Democratic state Senator Ronald Rice, who is Black, has long worried that legalization will leave Black businesspeople out to the benefit of large, white-run firms. 

He and Scutari sparred during the remote vote Thursday. After Senate President Steve Sweeney admonished the lawmakers and encouraged cordiality, Rice suggested he had more than just a disagreement with Scutari. 

Still, some hailed the passage of the legislation. 

“For too long, our brothers and sisters have suffered at the hands of racist policies that criminalized Black and Latinx people as drugs were funneled into our communities,” said the Rev. Charles Boyer, an African Methodist Episcopal preacher and advocate for legalization, in a statement. “I am hopeful that we are beginning a new era for our state.”

The bill also states that distribution of up to one ounce will only result in a written warning for first offenses.

Senator Teresa Ruiz said Thursday, “Decriminalization is a key part of ensuring that our marijuana policies protect disenfranchised communities even after legalization is in effect and its passage has to be a priority.”

200 pages of detailed regulations

The legislation is a thicket of technical detail that is being closely watched by lobbyists and businesses interested in opening shop in New Jersey.

For consumers, the legislation means cannabis will be subject to the state’s 6.625% sales tax with an option for towns to levy a tax of up to 2%.

Another compromise comes in the form of an “excise tax” on growers which will fluctuate as wholesale prices drop. The tax will range from $10 to $60 per ounce as prices are expected to bounce between $200 and $350.

There will be four levels of tax under the bill, so if cannabis is $350 or more, the tax per ounce will be $10. That rises to $60 per ounce if the retail price of the product is less than $250.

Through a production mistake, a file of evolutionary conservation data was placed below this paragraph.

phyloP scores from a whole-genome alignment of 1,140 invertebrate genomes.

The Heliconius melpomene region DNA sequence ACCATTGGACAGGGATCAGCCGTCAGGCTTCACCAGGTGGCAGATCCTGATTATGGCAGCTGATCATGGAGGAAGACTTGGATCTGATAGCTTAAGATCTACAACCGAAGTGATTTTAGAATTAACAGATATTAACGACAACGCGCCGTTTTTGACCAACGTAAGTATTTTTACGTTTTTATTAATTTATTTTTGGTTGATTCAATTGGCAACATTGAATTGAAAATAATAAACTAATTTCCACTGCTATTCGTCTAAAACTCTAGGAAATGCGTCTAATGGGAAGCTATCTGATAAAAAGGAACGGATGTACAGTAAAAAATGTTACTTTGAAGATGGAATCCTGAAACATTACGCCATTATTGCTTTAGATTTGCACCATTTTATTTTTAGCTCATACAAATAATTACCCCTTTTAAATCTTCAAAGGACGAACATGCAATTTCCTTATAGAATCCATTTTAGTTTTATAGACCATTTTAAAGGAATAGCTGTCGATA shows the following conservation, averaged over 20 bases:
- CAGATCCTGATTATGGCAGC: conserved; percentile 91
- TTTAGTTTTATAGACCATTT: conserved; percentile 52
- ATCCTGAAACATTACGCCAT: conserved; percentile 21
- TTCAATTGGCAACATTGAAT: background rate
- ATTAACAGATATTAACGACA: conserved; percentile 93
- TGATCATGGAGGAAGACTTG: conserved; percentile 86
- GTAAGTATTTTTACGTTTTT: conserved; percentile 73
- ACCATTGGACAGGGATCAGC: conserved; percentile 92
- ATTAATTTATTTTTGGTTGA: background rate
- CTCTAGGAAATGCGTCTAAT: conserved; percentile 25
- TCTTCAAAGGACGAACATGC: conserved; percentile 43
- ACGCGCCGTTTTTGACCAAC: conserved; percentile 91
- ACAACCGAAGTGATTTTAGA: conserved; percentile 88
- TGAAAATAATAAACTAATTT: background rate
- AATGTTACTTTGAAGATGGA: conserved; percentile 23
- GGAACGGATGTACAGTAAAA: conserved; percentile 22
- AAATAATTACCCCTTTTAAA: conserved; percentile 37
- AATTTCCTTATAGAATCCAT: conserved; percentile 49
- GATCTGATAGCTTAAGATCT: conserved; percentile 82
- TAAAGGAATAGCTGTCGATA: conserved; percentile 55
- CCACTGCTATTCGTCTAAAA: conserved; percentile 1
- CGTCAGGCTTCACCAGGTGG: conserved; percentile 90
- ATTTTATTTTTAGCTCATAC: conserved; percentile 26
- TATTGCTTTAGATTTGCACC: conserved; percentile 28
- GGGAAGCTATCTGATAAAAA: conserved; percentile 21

All revenues from the excise tax will be directed to majority Black and Brown communities that were neglected by previous cannabis laws.

Full steam ahead in New Jersey

Another part of the bill that resulted from lawmaker negotiations is a limit on the number of licenses for cultivators. They will be set at 37 for two years. The state Senate was pushing for no limits, but the Assembly wanted the caps. 

And lawmakers didn’t stop there. They are also considering a measure (S2535/A1897) to decriminalize marijuana made necessary because the state’s laws make possession a crime, despite the voter-approved amendment. Among other things, that measure would permit carrying up to 6 ounces of cannabis.

Monday, Senate President Steve Sweeney, D-Gloucester told the judiciary committee, “There’s no question we’ll be back in a year or two saying there was an unintended consequence. And we’ll fix that because we want this industry to flourish.”

The Associated Press contributed to this report.

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Calvin Stovall

Calvin Stovall writes and produces media in Atlanta, GA and runs day-to-day operations for The Artistic Unified Exchange, a nonprofit that protects intellectual property on behalf of independent artists and underserved communities.